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Brain tumor-related headaches may include nausea

Recurrent headaches can be caused by a brain tumor, although this type of head pain is much more likely to be caused by inflammation, dehydration, nerve compression, eye strain or stress. Many healthy adults experience headaches from time to time, and the pain is rarely associated with a tumor. With that said, it can still be beneficial to have an oncologist evaluate recurrent symptoms that do not follow a specific pattern or do not improve with routine treatment (e.g., over-the-counter non-steroidal anti-inflammatory drugs).

What does a brain tumor headache feel like?

For most individuals, a brain tumor headache is localized to a specific area and is typically worse in the early morning or at night. They can be dull, pressure-like headaches that are made worse by coughing or sneezing. Over time, these headaches stop responding to over-the-counter medication.

Symptoms of a brain tumor headache

When brain tumors cause pain, the discomfort is usually a result of a tumor pressing on a nearby nerve or nerve roots. While the brain itself cannot feel pain, inflammation and nerve root compression can lead to a number of uncomfortable symptoms. Brain tumor-related headaches are typically accompanied by one or more neurological complications, including:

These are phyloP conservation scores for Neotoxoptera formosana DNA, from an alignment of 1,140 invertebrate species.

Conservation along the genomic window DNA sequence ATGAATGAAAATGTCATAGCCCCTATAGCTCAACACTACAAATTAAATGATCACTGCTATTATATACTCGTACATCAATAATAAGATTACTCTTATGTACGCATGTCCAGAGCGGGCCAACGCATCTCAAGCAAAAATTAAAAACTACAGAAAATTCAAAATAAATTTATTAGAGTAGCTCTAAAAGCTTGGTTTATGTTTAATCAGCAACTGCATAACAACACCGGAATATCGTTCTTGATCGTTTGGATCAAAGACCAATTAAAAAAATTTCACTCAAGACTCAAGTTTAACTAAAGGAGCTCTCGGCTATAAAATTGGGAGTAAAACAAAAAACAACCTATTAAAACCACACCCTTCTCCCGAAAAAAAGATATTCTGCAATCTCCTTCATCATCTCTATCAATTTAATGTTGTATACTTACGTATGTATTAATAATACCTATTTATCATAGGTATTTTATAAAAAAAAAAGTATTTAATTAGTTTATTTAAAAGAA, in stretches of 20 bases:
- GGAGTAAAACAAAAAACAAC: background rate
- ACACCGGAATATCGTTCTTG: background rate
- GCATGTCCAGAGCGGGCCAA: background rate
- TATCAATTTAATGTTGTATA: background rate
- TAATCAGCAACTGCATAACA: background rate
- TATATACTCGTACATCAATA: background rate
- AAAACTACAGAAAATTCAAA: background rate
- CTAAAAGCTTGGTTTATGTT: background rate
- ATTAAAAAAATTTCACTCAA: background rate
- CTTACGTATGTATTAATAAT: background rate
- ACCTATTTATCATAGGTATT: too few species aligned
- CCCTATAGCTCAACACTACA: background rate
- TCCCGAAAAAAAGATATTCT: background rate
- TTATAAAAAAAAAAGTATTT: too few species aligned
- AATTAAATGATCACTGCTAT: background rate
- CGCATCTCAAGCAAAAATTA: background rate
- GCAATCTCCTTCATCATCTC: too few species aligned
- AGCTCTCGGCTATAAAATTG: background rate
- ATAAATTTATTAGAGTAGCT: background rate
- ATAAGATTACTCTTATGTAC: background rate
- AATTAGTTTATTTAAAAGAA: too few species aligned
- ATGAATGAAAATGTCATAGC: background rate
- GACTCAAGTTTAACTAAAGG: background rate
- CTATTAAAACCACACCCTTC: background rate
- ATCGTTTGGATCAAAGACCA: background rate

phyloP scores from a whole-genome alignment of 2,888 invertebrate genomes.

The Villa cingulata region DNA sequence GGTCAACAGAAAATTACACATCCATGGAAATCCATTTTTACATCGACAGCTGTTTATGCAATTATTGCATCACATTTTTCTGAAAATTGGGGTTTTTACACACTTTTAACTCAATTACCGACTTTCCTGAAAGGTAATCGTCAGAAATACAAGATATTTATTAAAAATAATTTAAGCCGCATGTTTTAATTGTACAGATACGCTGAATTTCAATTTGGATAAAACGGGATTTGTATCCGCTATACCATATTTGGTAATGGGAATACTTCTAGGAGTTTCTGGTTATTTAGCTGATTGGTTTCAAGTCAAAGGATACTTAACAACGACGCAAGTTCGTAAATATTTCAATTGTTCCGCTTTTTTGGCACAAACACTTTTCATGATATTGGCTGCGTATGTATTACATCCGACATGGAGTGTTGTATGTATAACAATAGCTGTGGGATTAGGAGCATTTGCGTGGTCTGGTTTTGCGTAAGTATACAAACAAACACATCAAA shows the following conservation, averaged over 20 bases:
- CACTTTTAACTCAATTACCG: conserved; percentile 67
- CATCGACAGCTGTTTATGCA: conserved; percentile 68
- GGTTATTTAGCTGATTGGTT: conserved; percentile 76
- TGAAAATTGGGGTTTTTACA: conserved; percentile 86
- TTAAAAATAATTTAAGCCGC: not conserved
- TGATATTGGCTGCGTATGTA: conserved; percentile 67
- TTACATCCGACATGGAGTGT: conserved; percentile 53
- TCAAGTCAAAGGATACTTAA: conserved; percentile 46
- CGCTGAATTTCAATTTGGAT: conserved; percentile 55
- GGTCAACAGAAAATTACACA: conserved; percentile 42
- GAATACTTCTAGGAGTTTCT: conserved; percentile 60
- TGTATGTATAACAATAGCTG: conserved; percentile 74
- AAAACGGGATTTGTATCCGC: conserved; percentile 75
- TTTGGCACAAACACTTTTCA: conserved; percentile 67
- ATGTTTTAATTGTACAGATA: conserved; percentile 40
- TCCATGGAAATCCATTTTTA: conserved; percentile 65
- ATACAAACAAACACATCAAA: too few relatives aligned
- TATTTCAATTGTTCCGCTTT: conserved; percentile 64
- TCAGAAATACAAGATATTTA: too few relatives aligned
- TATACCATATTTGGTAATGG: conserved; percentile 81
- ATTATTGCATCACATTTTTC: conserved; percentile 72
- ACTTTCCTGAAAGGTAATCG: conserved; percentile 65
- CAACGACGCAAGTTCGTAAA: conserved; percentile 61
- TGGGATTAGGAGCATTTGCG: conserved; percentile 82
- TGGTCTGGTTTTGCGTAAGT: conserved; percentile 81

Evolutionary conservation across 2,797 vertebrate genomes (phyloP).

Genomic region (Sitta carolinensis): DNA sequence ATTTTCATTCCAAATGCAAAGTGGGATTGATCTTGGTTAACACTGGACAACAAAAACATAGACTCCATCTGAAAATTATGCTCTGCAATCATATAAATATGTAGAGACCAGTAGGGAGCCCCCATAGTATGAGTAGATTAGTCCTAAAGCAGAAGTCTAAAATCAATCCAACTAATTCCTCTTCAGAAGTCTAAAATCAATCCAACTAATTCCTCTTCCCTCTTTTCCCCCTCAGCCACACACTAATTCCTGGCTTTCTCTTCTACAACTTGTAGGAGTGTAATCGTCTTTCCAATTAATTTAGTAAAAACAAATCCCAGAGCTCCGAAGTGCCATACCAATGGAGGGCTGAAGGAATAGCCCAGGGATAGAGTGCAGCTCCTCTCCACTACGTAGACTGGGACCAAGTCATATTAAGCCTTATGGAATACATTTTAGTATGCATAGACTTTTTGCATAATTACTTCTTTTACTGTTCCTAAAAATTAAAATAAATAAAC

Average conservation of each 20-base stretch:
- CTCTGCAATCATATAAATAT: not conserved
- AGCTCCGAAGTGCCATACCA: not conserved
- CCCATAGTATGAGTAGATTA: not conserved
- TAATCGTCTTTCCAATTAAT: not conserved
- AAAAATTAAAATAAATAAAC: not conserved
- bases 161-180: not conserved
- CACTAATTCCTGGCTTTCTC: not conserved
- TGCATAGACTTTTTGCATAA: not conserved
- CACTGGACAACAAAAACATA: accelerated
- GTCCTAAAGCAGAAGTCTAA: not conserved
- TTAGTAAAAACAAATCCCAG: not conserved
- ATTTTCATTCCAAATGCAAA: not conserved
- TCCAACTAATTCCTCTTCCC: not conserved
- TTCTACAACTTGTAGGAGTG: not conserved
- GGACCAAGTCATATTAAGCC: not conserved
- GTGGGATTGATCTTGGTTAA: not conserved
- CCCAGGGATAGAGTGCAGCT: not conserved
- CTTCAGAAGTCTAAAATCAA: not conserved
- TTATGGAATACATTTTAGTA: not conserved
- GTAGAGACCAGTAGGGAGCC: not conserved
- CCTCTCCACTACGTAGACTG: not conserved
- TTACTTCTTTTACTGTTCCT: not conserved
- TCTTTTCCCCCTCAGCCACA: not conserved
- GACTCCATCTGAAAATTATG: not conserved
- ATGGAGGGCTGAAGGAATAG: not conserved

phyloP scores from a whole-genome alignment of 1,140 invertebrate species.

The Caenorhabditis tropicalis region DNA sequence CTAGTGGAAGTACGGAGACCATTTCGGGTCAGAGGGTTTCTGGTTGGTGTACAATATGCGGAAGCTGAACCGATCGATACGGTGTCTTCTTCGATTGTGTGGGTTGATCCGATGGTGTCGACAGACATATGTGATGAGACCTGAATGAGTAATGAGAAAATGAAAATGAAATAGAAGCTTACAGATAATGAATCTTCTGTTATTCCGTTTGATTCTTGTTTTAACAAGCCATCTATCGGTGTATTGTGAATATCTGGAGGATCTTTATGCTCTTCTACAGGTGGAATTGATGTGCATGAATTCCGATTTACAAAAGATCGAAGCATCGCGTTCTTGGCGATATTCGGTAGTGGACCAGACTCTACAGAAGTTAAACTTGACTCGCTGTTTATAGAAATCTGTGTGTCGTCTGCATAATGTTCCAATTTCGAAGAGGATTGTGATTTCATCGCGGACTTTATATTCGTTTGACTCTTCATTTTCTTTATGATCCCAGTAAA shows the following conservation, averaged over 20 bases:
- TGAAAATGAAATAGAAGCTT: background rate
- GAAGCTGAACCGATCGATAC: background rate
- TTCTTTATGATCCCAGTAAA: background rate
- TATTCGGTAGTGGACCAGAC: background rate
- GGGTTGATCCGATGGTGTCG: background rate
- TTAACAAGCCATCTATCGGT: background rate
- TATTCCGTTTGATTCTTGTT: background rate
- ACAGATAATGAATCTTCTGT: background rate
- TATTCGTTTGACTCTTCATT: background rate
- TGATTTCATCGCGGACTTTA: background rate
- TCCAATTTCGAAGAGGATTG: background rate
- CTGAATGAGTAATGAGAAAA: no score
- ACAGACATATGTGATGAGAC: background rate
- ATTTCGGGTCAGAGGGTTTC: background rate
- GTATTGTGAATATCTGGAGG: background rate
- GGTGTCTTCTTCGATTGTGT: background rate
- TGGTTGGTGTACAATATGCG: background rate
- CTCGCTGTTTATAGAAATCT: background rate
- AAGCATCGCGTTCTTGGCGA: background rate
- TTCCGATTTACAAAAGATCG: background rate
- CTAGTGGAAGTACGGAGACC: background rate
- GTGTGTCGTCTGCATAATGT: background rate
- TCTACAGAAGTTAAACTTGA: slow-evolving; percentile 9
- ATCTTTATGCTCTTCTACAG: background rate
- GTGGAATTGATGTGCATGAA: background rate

• Nausea or vomiting
  • Blurred vision
  • Seizures
  • Weakness or paralysis
  • Speech impairment
  • Memory loss
  • Confusion, disorientation or sudden personality changes

Treatment for brain tumor headaches

Treating a brain tumor headache is different from a tension headache or migraine, as the pain originates from the tumor pressing on sensitive blood vessels and nerves in the brain or because the tumor is affecting the flow of cerebrospinal (CSF) fluid in the brain. Over-the-counter pain relievers may not respond to these types of headaches, which is why steroids are often the recommended treatment. Steroids can reduce swelling in the brain, targeting the cause behind the brain tumor headache. A patient should talk to their doctor about steroids to help with headaches and alert him or her right away if the medication stops working

Moffitt Cancer Center’s approach to brain tumors

Individuals who are experiencing potential symptoms of brain cancer can turn to Moffitt Cancer Center for clinical assessments and diagnostic testing. Our Neuro-Oncology Program facilitates a comprehensive range of imaging scans, lab tests and neurological evaluations in a single location, alongside advanced brain tumor treatments and supportive care services. Additionally, referrals are not required to consult with a member of our team.

To request an appointment to discuss possible brain tumor headaches with one of our experienced oncologists, call 1-888-663-3488 or complete a new patient registration form online.